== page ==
“For my ancestors the canoe was basically the vehicle of the time because we didn’t have horses. We didn’t have vehicles like cars,” said Labrador. He’s standing at the water’s edge with the newest canoe behind him. “In order to move or migrate from the ocean to the inland, if we wanted to bring our belongings and bring our families, we could put them all in the canoe and we could go in one trip.”
He jokes about the traditional birch bark canoe being able to transport everything you own, your family, and a moose. Or maybe he wasn’t exaggerating. His ocean-going canoe is big and stable, and the more you put in it, the more stable it becomes. The high sides in the middle are protection from taking on water in rough seas.
“The canoe was probably the most valuable item that our ancestors would have had,” he said.
And don’t forget the paddles. The paddles for this canoe were made by Charlie Hearn, and like the canoe, utilitarian works of art.
“From here we could take this canoe and I could go down the Mersey River into Rossignol (Lake) right through to the Atlantic Ocean in Liverpool. Or we could take it and go the other way and end up in Bear River and the Bay of Fundy. Paddle across to New Brunswick, you know. Down the New England States, down along the ocean, the coast. You could also go along the coast and end up in Cape Breton or Prince Edward Island. Our ancestors, that’s what they did, because the whole way along they could hunt and fish and get everything that they needed.”
Keji was an important place for the Mi’kmaw. Eel Weir Bridge is directly south of where Labrador is standing at Merrymakedge Beach. Archeologists dug about 50 test pits a few years ago when a new bridge was being constructed and came up with evidence that the spot where the Mersey flows from George Lake into Loon Lake was indeed a Mi’kmaw community where they sheltered and made projectile tips.
“Our ancestors would have spent the winters inland here in Keji because it was sheltered. It was warmer inland. Lots of snow, but also moose and caribou. So they had their food for the winter,” he said. “As the ice went out and things warmed up they’d head out to the coast along the ocean. And then they would live off the shellfish in the summertime. But also in the summertime when there’s a little bit of breeze and wind, there wouldn’t be so many flies. Because in June you wouldn’t want to be in Keji … because the flies would have a feast on you.”
Keji wasn’t the only wintering place for the Mi’kmaw. From Liverpool all the way across to Annapolis Royal there are about 250 known indigenous archeological sites along the Mersey River corridor, fully 25 per cent of all such sites in the province.
The canoe came from living things from the forest, and Labrador often talks about the energy that comes from it.
“The energy in this canoe, it’s difficult to describe, but it’s an incredible energy and, you know, taking something from the forest and putting it together and using it to go across the lake,” he said. “The birch bark, the cedar, the spruce – it all has an incredible spiritual energy.”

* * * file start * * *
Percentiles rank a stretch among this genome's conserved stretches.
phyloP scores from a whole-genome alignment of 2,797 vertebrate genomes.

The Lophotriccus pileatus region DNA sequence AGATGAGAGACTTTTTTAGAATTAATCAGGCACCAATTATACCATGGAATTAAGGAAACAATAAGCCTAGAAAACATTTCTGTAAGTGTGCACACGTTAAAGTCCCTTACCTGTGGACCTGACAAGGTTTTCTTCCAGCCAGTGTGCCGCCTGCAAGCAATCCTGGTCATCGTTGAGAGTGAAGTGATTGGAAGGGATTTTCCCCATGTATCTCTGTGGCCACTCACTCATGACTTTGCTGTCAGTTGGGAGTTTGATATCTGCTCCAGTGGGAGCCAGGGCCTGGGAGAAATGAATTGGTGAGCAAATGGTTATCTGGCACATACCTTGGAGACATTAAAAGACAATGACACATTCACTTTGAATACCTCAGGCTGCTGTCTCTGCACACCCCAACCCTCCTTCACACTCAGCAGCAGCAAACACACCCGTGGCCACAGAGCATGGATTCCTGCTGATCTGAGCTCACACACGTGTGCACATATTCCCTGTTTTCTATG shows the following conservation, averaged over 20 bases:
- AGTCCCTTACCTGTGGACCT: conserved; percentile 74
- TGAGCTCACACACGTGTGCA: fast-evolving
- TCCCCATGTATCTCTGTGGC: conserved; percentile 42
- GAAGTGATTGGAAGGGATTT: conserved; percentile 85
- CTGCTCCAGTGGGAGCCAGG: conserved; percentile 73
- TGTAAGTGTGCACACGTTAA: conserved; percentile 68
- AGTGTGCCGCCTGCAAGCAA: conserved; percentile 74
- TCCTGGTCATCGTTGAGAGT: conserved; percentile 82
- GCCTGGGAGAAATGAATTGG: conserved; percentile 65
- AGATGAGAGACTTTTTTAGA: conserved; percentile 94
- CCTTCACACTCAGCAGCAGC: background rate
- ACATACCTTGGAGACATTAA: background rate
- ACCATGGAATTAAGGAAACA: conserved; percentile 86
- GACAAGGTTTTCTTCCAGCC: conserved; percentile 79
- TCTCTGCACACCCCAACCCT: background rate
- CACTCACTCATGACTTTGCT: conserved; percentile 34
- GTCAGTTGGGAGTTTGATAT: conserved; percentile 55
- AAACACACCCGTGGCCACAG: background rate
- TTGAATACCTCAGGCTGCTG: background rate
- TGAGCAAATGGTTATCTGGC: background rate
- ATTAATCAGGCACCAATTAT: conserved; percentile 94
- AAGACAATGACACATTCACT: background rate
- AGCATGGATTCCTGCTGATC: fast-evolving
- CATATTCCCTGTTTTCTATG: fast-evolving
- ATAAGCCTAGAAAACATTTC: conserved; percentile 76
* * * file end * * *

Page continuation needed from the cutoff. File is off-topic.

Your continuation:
He tells the story of an old dog barking at one of his canoes. Animals sense things.
“An old dog came out. The old dog could hardly walk. He came out and he looked up at my birch bark canoe on my truck and he started barking,” he said.
The owner didn’t know why.
“I think the dog can see my ancestors’ spirits all around that canoe,” he told the dog’s owner. “We can’t but the animal can sense that.”
BACK IN TIME
“When I go in the canoe, especially when I go alone, It’s like being back in time. It’s like paddling back in time,” he said. “It almost puts you back there but it’s also a healing energy. When I have my grandkids in here and we go, it’s like we’re alone in the world, you know, and we’re in a different time. But it’s very special. Very spiritual, very healing.”
Labrador is paddling out from the beach. A hundred metres out and he comments that the water is cold. He’s kneeling because traditional birch bark canoes didn’t have seats. The water is cold but Labrador would canoe right up until the ice was in. He’d like to come back later in the fall and canoe.
“When we were kids, we didn’t have life jackets. And I used to go up to the edge of the ice, get my canoe on top, scurry across the ice and then dip it in the other end and away we’d go again,” he said.
He thinks that everybody should know that feeling – of being at water level and being part of the world.
SHARING IT ALL
Corbin Hartt stands on the beach playing a wooden flute he crafted. He’s Labrador’s son-in-law and part of the ceremony and canoe launch. The flute has a rich, low timbre that feels like the trees, the pine needles, the bark. Moss. The call of the loon. The tune carries on the mirror-still water where guests are given the gift of paddling a real Mi’kmaw canoe.
“You don’t always get an opportunity to paddle a birch bark canoe,” Labrador said. “So when I have the opportunity to share, that’s what I love to do. And that’s why we build in public. So we can share every bit of it with the public. Sometimes we don’t get much work done, but we have fun.”